Prof Chan is an active member of many scientific societies, including the Society of Industrial and Applied Mathematics (SIAM), the American Mathematical Society, the Institute of Electrical and Electronic Engineers (IEEE) and was elected as a SIAM Fellow in March 2010. Prof Chan is also a member of Committee of 100 and has served on the editorial boards of many journals in mathematics and computing, including SIAM Review, SIAM Journal of Scientific Computing, and the Asian Journal of Mathematics, and is one of the three Editors-in-Chief of Numerische Mathematik. He co-wrote the proposal to start a new SIAM Journal of Imaging Sciences and serves on its inaugural editorial board. He formerly served on the NSF Mathematical and Physical Sciences Advisory Committee and the US National Committee on Mathematics, and represented the US to the 2006 General Assembly of the International Mathematics Union in Spain.

His current research interests include mathematical image processing and computer vision, Very Large-Scale Integration (VLSI) physical design and computational brain mapping. He has published over 200 refereed papers and is one of the most cited mathematicians. He has mentored over 25 PhD students and 15 postdoctoral fellows.


Visual Signal Analysis and Compression: Rethinking Texture
Thrasyvoulos N. Pappas
Electrical Engineering and Computer Science Department
Northwestern University
Evanston, Illinois

Date: September 28, 2010
Time: 9:00am - 10:00am

http://www.eecs.northwestern.edu/~pappas

Abstract
The fields of visual signal analysis and compression have made significant advances during the last two decades, incorporating sophisticated signal processing techniques and models of human perception. One of the keys to further advances is a better understanding of texture. We examine a number of applications that critically depend on texture analysis, including image and video compression, computer vision, content-based retrieval, visual to tactile image conversion, and multimodal interfaces.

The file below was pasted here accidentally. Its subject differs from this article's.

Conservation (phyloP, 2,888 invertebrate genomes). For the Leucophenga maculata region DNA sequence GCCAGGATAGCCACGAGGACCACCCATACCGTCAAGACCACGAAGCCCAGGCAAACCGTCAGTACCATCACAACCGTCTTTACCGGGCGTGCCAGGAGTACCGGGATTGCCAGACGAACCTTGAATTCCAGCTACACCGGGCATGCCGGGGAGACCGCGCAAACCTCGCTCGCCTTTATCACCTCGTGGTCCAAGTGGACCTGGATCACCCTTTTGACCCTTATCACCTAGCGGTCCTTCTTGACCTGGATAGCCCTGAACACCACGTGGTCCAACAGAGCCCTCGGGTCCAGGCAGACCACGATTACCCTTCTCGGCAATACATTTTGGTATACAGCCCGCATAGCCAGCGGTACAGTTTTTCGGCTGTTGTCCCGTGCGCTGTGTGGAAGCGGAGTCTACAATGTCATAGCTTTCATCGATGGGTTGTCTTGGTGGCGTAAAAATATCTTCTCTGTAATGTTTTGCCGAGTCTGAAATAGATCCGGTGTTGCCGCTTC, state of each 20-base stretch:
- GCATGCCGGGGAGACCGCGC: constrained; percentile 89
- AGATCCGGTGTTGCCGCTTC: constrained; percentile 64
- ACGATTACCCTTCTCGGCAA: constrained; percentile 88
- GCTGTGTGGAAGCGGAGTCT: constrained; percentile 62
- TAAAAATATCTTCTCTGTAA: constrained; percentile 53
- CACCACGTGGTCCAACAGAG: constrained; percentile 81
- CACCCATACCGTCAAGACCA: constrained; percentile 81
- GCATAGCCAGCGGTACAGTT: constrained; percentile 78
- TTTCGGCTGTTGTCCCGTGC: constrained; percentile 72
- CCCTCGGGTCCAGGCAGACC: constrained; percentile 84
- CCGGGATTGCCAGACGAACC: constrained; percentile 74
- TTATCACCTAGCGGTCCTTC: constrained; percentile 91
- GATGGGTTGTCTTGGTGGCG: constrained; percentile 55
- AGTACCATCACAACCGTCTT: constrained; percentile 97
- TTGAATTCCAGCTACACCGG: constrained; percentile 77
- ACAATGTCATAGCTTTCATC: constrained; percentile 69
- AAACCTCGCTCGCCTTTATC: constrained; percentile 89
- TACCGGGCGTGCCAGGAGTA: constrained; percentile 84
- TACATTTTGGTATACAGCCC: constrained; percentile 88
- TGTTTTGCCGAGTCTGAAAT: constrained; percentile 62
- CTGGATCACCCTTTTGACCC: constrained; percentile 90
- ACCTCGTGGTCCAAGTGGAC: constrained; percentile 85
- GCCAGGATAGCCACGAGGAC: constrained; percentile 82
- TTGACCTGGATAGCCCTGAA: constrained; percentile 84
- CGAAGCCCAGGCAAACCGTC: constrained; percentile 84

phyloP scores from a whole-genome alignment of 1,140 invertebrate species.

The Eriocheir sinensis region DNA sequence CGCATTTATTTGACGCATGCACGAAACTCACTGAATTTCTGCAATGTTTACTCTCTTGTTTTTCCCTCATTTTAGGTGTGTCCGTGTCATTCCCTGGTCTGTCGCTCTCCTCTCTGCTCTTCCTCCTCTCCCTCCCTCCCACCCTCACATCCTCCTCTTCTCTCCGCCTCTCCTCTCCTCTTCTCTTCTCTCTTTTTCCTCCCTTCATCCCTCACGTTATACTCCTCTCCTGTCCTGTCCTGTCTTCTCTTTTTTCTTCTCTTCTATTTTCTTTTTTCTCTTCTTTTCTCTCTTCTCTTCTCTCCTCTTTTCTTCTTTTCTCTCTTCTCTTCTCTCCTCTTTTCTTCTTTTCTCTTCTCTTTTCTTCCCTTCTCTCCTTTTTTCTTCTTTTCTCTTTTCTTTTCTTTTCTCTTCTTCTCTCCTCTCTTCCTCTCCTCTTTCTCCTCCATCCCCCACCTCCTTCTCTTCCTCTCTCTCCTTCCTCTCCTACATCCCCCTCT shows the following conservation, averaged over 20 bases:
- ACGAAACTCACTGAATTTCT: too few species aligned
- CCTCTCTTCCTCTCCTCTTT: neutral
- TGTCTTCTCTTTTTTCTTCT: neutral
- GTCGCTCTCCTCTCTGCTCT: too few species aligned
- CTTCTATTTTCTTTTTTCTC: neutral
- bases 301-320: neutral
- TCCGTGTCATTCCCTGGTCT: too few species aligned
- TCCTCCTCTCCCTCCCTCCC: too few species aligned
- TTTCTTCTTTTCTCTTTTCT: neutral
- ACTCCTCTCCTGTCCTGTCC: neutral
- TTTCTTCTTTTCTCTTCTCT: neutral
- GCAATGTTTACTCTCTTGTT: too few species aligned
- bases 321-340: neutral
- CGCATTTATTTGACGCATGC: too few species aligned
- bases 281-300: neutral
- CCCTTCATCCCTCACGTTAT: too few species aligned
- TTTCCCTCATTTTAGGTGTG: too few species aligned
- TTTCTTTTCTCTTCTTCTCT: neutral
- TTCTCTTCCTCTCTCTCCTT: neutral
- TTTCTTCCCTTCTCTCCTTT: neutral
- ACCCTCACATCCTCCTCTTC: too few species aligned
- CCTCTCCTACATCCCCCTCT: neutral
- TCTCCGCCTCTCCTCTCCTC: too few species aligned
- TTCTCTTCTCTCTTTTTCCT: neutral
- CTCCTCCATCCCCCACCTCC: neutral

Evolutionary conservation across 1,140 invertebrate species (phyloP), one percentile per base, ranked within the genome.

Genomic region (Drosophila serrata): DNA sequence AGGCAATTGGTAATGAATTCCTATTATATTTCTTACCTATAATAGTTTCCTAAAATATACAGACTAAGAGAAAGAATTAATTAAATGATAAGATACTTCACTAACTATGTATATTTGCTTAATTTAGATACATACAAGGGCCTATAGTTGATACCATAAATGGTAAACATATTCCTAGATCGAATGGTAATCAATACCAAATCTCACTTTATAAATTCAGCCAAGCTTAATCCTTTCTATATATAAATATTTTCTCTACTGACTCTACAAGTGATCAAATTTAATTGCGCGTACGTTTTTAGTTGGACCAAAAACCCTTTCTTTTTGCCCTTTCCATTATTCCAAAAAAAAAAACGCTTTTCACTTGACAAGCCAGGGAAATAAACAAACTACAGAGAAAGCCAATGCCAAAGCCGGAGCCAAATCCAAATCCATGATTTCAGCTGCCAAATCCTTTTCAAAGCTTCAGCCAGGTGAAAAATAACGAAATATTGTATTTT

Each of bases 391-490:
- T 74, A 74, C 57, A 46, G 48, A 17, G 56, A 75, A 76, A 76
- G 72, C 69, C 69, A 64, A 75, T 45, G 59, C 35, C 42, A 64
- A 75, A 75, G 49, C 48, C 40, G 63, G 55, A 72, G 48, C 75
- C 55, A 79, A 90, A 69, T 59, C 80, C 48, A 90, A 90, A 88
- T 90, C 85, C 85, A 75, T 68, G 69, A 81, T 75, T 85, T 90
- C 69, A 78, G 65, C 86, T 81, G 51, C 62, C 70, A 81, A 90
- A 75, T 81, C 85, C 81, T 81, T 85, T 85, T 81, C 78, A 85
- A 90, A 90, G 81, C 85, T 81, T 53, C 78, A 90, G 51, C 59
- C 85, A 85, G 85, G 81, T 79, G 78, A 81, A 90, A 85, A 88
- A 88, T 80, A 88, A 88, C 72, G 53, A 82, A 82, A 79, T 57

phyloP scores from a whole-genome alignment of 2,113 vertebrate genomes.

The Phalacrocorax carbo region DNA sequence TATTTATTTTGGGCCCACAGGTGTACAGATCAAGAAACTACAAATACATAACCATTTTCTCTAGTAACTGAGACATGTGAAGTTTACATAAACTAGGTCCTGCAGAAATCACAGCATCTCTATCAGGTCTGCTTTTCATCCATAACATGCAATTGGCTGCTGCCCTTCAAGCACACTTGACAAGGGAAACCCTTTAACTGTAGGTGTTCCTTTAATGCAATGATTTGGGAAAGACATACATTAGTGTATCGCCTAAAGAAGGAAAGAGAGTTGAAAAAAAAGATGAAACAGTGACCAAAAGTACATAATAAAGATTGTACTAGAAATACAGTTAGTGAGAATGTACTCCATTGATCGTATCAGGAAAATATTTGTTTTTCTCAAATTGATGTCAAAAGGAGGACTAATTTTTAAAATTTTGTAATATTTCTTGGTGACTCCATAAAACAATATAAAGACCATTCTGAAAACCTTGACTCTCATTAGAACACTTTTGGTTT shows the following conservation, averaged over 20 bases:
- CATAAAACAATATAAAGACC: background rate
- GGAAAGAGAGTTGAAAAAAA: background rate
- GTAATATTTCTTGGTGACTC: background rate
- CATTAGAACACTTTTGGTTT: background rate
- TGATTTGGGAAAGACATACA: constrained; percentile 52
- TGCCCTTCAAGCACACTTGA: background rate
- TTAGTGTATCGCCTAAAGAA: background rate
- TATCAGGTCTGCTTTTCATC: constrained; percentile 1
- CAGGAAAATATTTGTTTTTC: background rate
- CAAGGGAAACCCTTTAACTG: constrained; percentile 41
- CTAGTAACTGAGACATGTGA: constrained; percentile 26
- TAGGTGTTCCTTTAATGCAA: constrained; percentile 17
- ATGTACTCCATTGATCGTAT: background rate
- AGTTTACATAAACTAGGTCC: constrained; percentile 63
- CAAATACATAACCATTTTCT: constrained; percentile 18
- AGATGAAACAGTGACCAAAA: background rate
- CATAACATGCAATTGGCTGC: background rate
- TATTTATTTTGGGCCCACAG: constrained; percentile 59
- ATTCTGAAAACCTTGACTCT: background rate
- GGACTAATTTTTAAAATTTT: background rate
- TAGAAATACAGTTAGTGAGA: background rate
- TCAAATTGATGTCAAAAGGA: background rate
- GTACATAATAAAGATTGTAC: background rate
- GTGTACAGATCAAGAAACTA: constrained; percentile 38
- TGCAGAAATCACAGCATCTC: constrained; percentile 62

We first look at image and video compression. Traditional compression techniques have relied on point-by-point comparisons -- whether in the original image domain or in a transform domain -- that cannot adequately exploit the stochastic nature of texture. We discuss the idea of "structurally lossless" compression that allows significant differences between the original and decoded images, which may be perceptible when they are viewed side-by-side, but do not affect the overall quality of the image.

In computer vision and content-based retrieval, texture is a key (low-level) perceptual attribute that plays a critical role in material perception, and along with color and shape, in the extraction of semantic information. Texture analysis is also an essential element of a new segmentation-based approach for converting images into tactile patterns. Such a conversion can dramatically increase the amount of information that can be made available to the visually impaired segment of the population. Finally, a better understanding of the joint perception of visual, acoustic, and tactile textures is critical for the development of multimodal interfaces for the next generation of interactive environments for entertainment, commerce, education, and medicine.